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Impression of Fryske Wâlden wind park with nature development
Impression of Fryske Wâlden wind park with nature development

The LPS in operation at Fryske Wâlden in Friesland 1 wind turbines are placed
The LPS in operation at Fryske Wâlden in Friesland 1 wind turbines are placed

2 nature development begins after placement
2 nature development begins after placement

3 a full-grown natural landscape remains whenever the turbines are removed
3 a full-grown natural landscape remains whenever the turbines are removed

The height of planting and the proportions in the turbine influence how the wind park is observed. The middle situation has the most visually satisfying results
The height of planting and the proportions in the turbine influence how the wind park is observed. The middle situation has the most visually satisfying results

Spread of large wind parks in the Netherlands, Germany and Denmark
Spread of large wind parks in the Netherlands, Germany and Denmark

The five steps of the LPS help in adapting a wind park to the landscape characteristics on site
The five steps of the LPS help in adapting a wind park to the landscape characteristics on site




PROJECTINDEX
 
LANDSCAPE & WIND PARK
Wageningen Universiteit en Researchcentrum

A Landscape Placement Strategy for large wind parks in the Netherlands
Although the impact of a wind park on the landscape is enormous, that landscape is scarcely a contributory factor in current practice when choosing a location. A greater understanding of the relationship between spatial elements and wind parks is essential and may well reveal which Dutch landscapes are suitable for wind turbines. Are the predominately open polders really the only places where wind turbines 'fit', or is this an illusion?
We carried out an exhaustive field study of the relationship between wind park and landscape. A total of 20 large parks in the Netherlands, Germany and Denmark were analysed. These are sited in a wide variety of landscapes in many ways comparable to landscapes found in the Netherlands.
From the field study we learned that a relationship exists between the way a wind park is perceived and the composition of landscape elements relative to it. High-tension power lines and other wind parks can cause electromagnetic interference and the amount of trees and shrubbery is key to the wind park's visibility from the surrounding landscape and the perception of distances and heights inside the park. These factors are relatively simple to influence so that the quality of the park can be considerably improved. The above-named effects consequently provide the basis of what we have called the Landscape Placement Strategy. The LPS should be seen as a cyclic process in five steps.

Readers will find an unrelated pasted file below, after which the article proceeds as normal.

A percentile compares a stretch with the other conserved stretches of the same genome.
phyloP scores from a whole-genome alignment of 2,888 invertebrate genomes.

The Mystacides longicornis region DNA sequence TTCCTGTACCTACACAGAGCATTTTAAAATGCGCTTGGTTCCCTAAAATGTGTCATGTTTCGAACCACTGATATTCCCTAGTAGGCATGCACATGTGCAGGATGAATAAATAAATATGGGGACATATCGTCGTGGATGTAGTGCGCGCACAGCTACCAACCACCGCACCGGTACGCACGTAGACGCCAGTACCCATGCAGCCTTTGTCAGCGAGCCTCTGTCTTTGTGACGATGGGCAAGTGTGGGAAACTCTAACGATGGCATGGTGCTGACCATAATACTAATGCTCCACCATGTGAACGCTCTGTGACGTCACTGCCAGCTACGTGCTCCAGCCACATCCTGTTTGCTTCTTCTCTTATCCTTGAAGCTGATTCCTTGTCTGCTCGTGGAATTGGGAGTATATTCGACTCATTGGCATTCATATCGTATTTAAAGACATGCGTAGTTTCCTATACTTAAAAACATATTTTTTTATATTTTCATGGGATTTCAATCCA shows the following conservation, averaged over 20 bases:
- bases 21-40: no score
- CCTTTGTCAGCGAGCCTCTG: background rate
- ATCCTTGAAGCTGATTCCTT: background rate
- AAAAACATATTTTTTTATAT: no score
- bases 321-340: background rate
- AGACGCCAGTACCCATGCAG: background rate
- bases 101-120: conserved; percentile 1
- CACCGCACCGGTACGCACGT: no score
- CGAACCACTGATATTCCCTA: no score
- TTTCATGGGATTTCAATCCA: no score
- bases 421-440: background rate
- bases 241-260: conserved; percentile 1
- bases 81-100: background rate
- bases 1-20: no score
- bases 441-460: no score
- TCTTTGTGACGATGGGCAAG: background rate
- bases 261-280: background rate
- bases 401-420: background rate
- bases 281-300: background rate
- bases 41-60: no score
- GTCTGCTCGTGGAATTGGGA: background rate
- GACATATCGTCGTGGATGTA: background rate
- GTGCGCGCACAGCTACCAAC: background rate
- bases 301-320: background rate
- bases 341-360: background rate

The first step is to choose a suitable location. Legally prescribed distances from buildings and any power lines or other wind parks in the vicinity will influence the decision. In the second step the characteristics of the landscape are used to determine the height of the turbine and size of the rotor. Aspects to be taken into consideration here include the wind park's visibility from the surrounding landscape and the height of any planting on site. In the third step, it is assessed whether it is necessary to provide maintenance paths and to what extent existing roads and paths will suffice. The fourth step addresses the surrounding landscape. The wind park's visibility from important routes can be a reason for choosing a particular layout. The fifth and final step can be regarded as the creative stage, giving the wind park a look of its own.
We used case studies to test the value of the Landscape Placement Strategy, designing large wind parks in three different parts of the Northern Netherlands aided by the LPS. The strategy has also proved its worth at the creative stage, in the parks' visual form. So in principle, large wind parks can be combined with every Dutch landscape type into an aesthetically pleasing whole using this approach.
We hope that this strategy can contribute to greater quality in Dutch wind parks and Dutch wind park siting policy. This may lead to broader support for wind energy as a renewable energy source.